If we were to mythologise this, we could resurrect the old concepts of the good and evil forces that rule over us and determine our lives: Thermodynamics is therefore a kind of Loki, bent on the nihilistic disintegration of his unloved father’s creation; whilst Gravity is like Thor, trying to preserve it. In this Asgard of cosmic will, Electro-magnetism becomes a kind of demi-god. Its power is short-ranged and local whilst Gravity has an influence on astronomical dimensions.

Gravity is the great organiser of the Cosmos: and to create life and subsequently sentient, sapiens beings, the Universe needs to be organised.

THE SEARCH FOR PURPOSE: SCIENCE VERSUS RELIGION

The deeper we go in our scientific understanding of the Universe’s creation and self-organisation, the closer science and mythology, and even religion, seem to be. But there is an enormous difference. Science takes nothing for granted, whereas religion takes everything for granted. Science, like philosophy, insists on a need for constant questioning, whereas in religion the questioning is retarded and manipulated in order to suit its own dictatorial needs and desires.

In other words: if we truly desire to understand God or the Cosmic Will, then it is imperative that one does so through scientific or philosophical processes rather than religious ones. Through experiment and calculus rather than prayer. The Alchemists were, and the cosmologists and sub-atomic physicists are, much closer to knowing God than any Pope.

On Art, Artist and the Material

This is a brilliant definition of art.

The Wall of Winter Blues

Art-Colorful-Head Picture: Internet

The material is indifferent.

Art is an imitation of the material and Art is always biased.
Art can be happy, sunny, blue or dark.
It can be neutral, but it can never be indifferent like the material.
Art will always be biased, because the purpose of art is to offer a perspective of the material.
Art will always be biased because it is a reaction to the indifferent nature of the material.
Art will always be biased because it originates from the sensation of emotions.
Art can be a colored looking glass, a kaleidoscope, a magnifying lens, a telescope, a map, or a mirror.
Whatever it is, art is artificial, not material. The material does not have a spectator. When a lion hunts a deer, when a mother gives birth to a child and cries in pain and when lovers make love, it has no value to the…

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Fear of Frankenstein

The birth of the 21st century has seen societies infected by a collective Frankenstein Fear psychosis, in which Civilisation has to deal with the terrifying monsters of its own creation.

We are lost in the abysmal condition in which the exportation of our own values, creates and inspires an importation of monsters fabricated by those same values.

In the culture of competitiveness, a society of winners and losers is created. In the culture of competitiveness, the losers fall into exclusion zones. In the culture of competitiveness, it is logical that the losers will want to revenge themselves on the winners, but to do so, the excluded will have to invade the realm of the privileged.

Because of this, terrorism and all other revenge-wreaking monstrosities, have to be formulated as a logical consequence of, and, as such, as an integral part of a culture of competitiveness. It is not a cancer in the system; it is a logical result of that system.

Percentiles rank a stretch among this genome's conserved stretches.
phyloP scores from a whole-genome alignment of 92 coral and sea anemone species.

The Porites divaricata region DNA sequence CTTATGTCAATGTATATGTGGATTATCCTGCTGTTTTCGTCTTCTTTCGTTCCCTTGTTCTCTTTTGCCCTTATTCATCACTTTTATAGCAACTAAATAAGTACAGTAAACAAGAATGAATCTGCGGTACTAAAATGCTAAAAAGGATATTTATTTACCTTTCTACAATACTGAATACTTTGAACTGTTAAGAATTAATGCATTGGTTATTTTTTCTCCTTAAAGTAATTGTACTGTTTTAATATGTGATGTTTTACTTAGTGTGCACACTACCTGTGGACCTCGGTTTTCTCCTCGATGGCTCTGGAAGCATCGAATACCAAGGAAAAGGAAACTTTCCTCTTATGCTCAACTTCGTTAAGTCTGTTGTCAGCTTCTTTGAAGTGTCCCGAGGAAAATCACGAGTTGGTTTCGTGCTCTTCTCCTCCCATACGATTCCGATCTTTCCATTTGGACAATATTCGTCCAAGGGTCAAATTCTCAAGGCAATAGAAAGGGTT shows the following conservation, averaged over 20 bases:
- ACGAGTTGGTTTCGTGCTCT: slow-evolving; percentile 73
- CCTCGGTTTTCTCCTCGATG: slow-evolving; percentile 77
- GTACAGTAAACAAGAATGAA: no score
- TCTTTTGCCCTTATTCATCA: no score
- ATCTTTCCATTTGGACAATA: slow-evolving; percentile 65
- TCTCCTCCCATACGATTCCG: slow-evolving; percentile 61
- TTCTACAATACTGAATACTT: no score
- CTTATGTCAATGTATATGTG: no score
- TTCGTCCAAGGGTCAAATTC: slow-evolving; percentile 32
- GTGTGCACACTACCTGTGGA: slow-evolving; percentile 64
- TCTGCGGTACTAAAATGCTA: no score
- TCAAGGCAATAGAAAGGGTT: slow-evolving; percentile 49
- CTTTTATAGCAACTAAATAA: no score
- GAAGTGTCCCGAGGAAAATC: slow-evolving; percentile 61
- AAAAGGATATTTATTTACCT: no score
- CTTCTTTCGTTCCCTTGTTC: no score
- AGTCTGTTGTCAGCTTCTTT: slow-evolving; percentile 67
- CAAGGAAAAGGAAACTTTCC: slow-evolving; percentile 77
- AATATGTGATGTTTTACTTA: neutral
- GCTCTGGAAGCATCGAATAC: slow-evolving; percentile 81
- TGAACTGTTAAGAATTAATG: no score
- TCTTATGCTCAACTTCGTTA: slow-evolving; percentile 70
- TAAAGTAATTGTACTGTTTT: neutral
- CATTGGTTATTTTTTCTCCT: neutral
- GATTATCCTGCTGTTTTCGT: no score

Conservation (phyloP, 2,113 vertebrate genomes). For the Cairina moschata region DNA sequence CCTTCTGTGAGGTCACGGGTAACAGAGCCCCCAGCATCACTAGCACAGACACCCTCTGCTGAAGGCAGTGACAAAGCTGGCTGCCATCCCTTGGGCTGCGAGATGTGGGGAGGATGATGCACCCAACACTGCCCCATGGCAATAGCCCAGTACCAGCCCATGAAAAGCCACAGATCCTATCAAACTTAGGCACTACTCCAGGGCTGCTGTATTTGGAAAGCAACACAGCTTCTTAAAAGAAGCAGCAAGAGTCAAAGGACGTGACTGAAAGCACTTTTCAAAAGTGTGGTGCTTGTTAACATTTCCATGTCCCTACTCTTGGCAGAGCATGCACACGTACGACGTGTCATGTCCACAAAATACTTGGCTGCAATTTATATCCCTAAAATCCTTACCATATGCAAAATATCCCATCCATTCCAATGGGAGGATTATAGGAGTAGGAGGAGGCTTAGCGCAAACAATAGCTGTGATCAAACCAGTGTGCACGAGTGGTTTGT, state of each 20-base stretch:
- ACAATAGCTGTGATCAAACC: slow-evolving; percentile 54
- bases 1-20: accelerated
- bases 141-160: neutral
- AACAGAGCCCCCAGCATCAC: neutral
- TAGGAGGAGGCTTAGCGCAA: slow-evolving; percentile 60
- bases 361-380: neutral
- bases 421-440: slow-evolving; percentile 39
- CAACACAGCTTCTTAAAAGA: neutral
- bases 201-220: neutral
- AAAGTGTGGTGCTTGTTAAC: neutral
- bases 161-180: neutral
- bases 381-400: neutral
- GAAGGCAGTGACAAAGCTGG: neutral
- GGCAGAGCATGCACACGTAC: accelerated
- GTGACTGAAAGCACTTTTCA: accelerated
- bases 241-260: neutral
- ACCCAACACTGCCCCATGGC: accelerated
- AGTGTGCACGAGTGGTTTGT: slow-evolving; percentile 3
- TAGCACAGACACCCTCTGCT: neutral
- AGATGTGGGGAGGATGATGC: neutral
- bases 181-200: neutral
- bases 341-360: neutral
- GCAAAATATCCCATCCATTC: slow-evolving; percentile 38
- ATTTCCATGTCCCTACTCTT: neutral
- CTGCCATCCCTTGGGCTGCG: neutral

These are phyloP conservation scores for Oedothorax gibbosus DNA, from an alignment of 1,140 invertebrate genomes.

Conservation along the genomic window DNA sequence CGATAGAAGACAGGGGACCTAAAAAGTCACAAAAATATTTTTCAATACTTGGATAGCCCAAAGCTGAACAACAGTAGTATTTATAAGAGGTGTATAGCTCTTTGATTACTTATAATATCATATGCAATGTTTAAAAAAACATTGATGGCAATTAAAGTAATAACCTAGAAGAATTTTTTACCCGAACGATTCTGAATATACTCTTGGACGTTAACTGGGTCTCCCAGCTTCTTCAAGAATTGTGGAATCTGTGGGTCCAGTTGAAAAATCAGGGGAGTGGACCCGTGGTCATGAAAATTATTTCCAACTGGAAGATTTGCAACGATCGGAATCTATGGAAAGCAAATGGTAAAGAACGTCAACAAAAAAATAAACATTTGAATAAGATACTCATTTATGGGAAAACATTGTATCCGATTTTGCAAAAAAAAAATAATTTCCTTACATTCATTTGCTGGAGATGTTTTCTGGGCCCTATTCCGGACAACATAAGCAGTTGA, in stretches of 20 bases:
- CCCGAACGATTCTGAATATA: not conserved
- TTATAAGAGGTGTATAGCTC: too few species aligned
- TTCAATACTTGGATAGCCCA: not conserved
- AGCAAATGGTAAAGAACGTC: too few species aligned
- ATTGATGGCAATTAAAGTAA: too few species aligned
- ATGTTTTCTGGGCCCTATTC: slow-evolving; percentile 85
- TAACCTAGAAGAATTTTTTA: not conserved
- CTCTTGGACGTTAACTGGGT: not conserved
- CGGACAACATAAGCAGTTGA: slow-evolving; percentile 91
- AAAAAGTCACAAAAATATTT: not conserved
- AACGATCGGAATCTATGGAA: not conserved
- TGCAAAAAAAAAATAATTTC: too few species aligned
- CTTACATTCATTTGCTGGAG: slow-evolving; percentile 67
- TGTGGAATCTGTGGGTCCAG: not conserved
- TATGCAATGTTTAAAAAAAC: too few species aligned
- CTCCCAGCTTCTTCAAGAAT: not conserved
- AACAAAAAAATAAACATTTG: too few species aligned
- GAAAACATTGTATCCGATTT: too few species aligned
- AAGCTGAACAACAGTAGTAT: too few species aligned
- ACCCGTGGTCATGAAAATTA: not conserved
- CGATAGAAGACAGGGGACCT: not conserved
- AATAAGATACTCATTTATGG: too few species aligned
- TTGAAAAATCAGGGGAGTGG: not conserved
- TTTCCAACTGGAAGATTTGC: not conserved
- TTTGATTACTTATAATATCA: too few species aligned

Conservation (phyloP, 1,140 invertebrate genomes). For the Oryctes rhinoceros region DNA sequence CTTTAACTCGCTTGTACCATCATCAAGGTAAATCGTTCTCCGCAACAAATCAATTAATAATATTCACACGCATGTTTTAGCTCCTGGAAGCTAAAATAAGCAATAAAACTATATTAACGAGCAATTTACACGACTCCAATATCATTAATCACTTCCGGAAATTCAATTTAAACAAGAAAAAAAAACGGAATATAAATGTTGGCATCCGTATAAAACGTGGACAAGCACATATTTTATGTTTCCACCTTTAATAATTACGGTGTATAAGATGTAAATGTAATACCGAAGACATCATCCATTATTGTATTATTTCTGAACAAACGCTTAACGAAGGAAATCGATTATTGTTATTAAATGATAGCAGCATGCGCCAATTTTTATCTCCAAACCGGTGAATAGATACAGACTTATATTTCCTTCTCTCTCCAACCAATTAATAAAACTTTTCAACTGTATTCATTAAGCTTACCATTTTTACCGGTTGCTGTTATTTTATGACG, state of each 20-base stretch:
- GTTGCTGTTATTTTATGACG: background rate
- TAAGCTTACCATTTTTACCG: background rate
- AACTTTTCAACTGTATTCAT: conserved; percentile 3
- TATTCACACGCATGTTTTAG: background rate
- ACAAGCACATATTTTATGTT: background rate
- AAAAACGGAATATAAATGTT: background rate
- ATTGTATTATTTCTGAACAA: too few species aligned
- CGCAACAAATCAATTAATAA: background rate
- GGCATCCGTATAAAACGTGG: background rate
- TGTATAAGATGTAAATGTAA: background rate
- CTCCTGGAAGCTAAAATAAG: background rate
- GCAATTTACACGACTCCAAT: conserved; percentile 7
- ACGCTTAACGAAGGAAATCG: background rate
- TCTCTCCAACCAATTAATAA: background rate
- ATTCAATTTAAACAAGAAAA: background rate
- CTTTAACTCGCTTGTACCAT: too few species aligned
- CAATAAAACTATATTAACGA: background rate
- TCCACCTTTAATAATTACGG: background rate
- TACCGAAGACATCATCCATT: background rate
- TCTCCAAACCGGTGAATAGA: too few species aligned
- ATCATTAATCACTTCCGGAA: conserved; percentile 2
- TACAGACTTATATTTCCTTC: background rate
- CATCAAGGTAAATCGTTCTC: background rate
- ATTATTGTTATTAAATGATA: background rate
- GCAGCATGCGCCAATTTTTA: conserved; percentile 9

Terrorism is evil, but the culture whose nature logically inspires terrorism is evil as well.

 

THE CRIMINAL NARRATIVE

Albert Camus made a differentiation between two kinds of crimes: crimes against capital and crimes against logic.[i] In actual fact, the second crime supports the first. In order to get away with a major money heist the blue-blooded criminal knows he or she must first create a narrative that will turn their crime into something normal; and to do that they need to simply distort logic. It is behind smoke-screens of bent rationality that the most audacious crimes are committed over and over again. They call these smoke-screens, “The Economy”.

In order to ensure that the money always rises to the top of the pile, the ones behind the levitation act feed societies with an Economy Narrative that is completely based and reliant on a logic of deception. It is a logic that justifies their greed, and it does so with total approbation from the greater part of society, even though it is degrading, debilitating and harmful for the vast majority of human beings. To achieve this lying distortion, create their own reality, and convince the masses to support that reality, the first thing that is done is extract “humanity” from the argument. Instead of using exchange to benefit the whole of humanity, therefore, the Economy Narrative talks about what is good for “The Market”.

The criminal distortion of logic in the Economy Narrative cannot function within an authentically human society. Its logical crimes are immediately stripped bare when shown against the backdrop of humanity. When seen from the human point of view, the crimes are immediately revealed for what they are – crimes against humanity. If we change “Market” for “Humanity” the whole Economy Narrative falls apart. And so, the criminal of capital knows, the human point of view has to be eradicated. Once this is done, the crime against logic creates a kind of story that will encourage the victims of capital’s thieving to think like criminals themselves by indoctrinating them with criminal dreams and fantasies. Once society itself has bought this dream, the smoke-screen is up and the real pillaging of all capital can take place in earnest.